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Teaching Gravity

Rob Phillips's picture

This forum is to discuss how we help students come to grips with the concept of gravity. There are several lecture demonstration videos about this in the Resources section for teachers to use and adapt but is there anything you do that seems to work that you could share with others?



Centripetal Force

A force causes a mass to accelerate. In this video we are dealing with one force that is constant and directed downwards i.e. the gravitational force and a second variable force supplied by either a tether on a ball or by a bucket on water.

Centre Of Mass

If you apply a force through the “centre of mass” of an object that is free to move then the object will not rotate. It may translate but it will not rotate. If you apply a similar force to the object that is not directed through the “centre of mass” then the object, which before merely translated, will now rotate as well as translate.

Acceleration Due To Gravity

This video really has two parts. The first demonstrates that dropping two different masses (balls) from the same height results in them reaching the ground at the same time. There has to have been some acceleration because the balls were not moving at the moment they were released and we know that if air resistance is not a significant force during the motion of the balls then they will accelerate with a constant acceleration towards the surface of the Earth.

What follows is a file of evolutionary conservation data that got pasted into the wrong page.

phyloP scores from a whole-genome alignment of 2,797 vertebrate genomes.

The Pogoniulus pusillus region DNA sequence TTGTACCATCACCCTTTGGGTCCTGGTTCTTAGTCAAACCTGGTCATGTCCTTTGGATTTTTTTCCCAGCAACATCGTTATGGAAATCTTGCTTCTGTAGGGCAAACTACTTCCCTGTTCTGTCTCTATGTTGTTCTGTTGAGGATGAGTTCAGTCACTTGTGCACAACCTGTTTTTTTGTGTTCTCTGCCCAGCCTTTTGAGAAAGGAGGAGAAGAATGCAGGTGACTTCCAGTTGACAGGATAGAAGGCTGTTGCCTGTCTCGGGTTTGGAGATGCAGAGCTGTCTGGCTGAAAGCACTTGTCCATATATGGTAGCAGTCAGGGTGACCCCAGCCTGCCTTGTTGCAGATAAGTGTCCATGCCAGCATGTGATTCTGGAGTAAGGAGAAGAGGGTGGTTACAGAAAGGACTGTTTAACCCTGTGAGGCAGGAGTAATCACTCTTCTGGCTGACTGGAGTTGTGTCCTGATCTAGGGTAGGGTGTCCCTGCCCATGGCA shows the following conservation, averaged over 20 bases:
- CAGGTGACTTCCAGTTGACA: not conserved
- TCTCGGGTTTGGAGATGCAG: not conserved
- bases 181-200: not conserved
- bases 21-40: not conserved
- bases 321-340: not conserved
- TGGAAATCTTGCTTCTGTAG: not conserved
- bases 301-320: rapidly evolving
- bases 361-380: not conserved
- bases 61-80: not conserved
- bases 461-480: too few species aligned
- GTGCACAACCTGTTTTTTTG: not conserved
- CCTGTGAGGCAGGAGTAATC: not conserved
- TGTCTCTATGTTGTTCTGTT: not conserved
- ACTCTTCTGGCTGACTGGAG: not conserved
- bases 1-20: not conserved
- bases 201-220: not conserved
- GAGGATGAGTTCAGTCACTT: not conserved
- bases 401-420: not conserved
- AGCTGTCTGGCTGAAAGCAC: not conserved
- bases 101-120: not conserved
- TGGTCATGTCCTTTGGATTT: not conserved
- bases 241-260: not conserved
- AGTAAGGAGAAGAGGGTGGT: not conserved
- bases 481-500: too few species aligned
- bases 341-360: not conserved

Gravity - all things fall with the same acceleration?

Here we have a video highlighting the importance of considering all aspects of the situation before saying rote-learned statements. Many students may say “all things fall with the same acceleration” and feel somewhat pleased with themselves that they remembered to say acceleration and not velocity. This video demonstrates that it is the centre of mass of a freely falling object that has the value of the local acceleration due to gravity and sometimes this causes other parts of the object to accelerate faster than “g”. 

Force Fields

A net force will cause a change in motion of an object. This is obvious in the case of contact forces; a push or a pull can make an object speed up, slow down or turn through an angle. Sometimes though the motion of an object can change and there is no obvious contact with anything else to cause this change.  This is when the concept of a force field becomes useful. Objects that have mass are attracted to each other, e.g. the ball and the planet Earth. Objects that have charge are either attracted to or repelled by each other e.g. plastic brush and hair as you brush your hair.

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